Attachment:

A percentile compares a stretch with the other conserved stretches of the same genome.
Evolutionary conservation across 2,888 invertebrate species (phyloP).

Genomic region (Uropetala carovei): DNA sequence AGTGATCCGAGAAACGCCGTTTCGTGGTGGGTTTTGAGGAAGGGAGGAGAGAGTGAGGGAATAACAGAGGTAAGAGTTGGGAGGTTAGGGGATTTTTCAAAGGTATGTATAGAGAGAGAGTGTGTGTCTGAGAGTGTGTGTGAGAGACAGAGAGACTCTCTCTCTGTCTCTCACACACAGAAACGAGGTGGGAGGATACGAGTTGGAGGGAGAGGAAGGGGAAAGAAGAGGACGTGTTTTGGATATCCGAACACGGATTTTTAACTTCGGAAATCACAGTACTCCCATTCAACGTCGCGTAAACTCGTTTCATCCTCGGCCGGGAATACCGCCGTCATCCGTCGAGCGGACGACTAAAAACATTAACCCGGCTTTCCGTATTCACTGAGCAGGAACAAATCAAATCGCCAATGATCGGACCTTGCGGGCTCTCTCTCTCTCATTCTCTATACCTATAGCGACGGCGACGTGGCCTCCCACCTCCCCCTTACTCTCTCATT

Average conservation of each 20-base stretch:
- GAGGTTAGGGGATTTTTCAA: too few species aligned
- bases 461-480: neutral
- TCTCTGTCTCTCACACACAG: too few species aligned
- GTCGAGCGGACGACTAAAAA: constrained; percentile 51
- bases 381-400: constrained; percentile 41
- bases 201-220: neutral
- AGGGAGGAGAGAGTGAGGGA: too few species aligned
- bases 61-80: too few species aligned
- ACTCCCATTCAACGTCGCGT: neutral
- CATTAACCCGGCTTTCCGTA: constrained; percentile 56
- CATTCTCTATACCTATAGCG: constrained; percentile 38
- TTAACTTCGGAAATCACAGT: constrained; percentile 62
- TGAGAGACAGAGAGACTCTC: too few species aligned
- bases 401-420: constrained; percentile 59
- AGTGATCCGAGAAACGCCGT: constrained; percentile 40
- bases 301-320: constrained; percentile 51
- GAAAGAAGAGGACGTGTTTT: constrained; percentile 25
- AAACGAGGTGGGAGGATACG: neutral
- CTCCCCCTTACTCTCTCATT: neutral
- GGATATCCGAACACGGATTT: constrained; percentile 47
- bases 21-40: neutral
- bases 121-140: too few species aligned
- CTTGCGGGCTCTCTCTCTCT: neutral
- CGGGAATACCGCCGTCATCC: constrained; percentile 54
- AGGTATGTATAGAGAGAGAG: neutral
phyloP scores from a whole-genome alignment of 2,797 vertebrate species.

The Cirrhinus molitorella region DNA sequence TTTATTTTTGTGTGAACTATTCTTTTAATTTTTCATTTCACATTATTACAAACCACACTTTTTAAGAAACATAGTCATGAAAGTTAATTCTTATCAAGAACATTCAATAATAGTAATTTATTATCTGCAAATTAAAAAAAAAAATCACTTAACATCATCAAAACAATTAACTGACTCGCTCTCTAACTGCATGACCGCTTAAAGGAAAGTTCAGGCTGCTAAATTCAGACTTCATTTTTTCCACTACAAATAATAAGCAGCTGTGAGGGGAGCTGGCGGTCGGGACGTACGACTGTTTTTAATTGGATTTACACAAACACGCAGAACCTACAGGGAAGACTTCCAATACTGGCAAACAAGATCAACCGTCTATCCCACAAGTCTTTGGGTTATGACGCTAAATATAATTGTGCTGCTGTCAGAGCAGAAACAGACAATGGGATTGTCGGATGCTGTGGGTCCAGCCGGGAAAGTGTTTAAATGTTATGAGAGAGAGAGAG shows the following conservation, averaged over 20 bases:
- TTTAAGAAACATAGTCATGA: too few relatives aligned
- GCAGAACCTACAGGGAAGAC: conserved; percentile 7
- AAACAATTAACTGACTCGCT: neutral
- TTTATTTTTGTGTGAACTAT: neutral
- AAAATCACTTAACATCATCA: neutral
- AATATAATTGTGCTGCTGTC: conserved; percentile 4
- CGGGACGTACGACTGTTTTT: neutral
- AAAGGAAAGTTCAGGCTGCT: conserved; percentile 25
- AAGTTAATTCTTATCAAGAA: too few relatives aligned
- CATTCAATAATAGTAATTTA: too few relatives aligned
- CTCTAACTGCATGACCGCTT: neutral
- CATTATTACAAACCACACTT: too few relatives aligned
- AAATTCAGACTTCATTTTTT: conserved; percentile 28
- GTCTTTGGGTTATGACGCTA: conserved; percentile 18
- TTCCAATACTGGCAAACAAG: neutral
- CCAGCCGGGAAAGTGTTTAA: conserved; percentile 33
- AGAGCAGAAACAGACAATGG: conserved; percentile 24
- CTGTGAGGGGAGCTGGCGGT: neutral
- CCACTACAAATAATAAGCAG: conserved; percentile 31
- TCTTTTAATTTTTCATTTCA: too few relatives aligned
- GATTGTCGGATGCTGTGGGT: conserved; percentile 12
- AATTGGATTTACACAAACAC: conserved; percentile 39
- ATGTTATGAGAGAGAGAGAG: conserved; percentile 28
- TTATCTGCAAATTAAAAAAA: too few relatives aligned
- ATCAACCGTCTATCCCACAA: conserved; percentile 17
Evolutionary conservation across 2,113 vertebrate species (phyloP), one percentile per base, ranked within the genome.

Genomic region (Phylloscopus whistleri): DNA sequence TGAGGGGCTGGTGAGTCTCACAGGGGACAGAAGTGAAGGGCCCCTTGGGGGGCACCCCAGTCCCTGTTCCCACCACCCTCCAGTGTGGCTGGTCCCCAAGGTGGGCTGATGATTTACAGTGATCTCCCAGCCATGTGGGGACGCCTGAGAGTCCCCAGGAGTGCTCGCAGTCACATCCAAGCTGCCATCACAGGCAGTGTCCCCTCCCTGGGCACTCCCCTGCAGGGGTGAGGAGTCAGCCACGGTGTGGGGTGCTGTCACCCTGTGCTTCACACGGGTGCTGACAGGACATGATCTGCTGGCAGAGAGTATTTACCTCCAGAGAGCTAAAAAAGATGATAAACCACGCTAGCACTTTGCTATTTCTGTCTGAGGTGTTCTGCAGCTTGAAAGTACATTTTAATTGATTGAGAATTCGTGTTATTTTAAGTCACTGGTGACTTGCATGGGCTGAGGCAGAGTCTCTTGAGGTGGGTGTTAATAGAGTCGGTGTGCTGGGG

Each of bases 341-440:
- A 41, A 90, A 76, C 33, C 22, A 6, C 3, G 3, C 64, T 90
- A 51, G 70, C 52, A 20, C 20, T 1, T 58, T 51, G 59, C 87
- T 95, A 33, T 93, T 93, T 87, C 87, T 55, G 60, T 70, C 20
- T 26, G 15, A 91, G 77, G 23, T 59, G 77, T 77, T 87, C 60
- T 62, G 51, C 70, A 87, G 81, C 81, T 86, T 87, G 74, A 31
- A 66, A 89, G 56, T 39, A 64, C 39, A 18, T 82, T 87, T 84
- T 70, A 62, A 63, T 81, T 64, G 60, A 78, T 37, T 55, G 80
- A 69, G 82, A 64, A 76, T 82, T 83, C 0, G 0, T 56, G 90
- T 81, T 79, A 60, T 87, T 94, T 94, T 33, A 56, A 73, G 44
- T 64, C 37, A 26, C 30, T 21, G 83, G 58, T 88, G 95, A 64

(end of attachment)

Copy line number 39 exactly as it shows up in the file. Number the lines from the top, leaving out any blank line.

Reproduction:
- AAAGGAAAGTTCAGGCTGCT: conserved; percentile 25